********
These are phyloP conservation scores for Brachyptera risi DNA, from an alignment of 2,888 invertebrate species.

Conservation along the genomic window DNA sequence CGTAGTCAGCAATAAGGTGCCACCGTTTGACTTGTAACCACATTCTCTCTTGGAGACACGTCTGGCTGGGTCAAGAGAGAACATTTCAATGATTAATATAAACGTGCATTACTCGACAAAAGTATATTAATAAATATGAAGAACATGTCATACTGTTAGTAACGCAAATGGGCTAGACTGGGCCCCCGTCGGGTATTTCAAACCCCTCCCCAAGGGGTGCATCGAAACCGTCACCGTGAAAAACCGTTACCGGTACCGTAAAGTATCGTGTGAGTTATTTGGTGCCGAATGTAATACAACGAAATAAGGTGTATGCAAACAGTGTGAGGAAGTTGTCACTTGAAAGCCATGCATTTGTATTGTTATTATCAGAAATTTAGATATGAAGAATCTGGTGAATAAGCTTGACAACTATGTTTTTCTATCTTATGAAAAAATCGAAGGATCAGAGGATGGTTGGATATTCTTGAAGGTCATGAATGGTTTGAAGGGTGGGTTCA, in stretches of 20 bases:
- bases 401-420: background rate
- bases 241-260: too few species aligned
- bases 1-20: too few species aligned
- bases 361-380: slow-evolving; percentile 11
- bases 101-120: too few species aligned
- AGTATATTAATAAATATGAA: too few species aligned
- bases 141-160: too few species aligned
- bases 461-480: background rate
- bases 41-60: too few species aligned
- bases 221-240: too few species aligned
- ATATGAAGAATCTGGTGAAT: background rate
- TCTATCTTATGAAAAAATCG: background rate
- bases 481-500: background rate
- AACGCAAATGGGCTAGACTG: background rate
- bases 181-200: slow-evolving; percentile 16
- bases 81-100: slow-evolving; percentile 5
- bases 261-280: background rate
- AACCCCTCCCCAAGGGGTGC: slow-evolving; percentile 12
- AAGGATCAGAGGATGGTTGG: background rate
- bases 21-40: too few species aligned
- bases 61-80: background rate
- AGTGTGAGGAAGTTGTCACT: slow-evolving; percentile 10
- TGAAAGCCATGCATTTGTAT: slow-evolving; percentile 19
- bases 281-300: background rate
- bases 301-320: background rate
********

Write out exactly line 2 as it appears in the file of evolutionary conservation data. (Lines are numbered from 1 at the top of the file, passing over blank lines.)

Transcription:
Conservation along the genomic window DNA sequence CGTAGTCAGCAATAAGGTGCCACCGTTTGACTTGTAACCACATTCTCTCTTGGAGACACGTCTGGCTGGGTCAAGAGAGAACATTTCAATGATTAATATAAACGTGCATTACTCGACAAAAGTATATTAATAAATATGAAGAACATGTCATACTGTTAGTAACGCAAATGGGCTAGACTGGGCCCCCGTCGGGTATTTCAAACCCCTCCCCAAGGGGTGCATCGAAACCGTCACCGTGAAAAACCGTTACCGGTACCGTAAAGTATCGTGTGAGTTATTTGGTGCCGAATGTAATACAACGAAATAAGGTGTATGCAAACAGTGTGAGGAAGTTGTCACTTGAAAGCCATGCATTTGTATTGTTATTATCAGAAATTTAGATATGAAGAATCTGGTGAATAAGCTTGACAACTATGTTTTTCTATCTTATGAAAAAATCGAAGGATCAGAGGATGGTTGGATATTCTTGAAGGTCATGAATGGTTTGAAGGGTGGGTTCA, in stretches of 20 bases: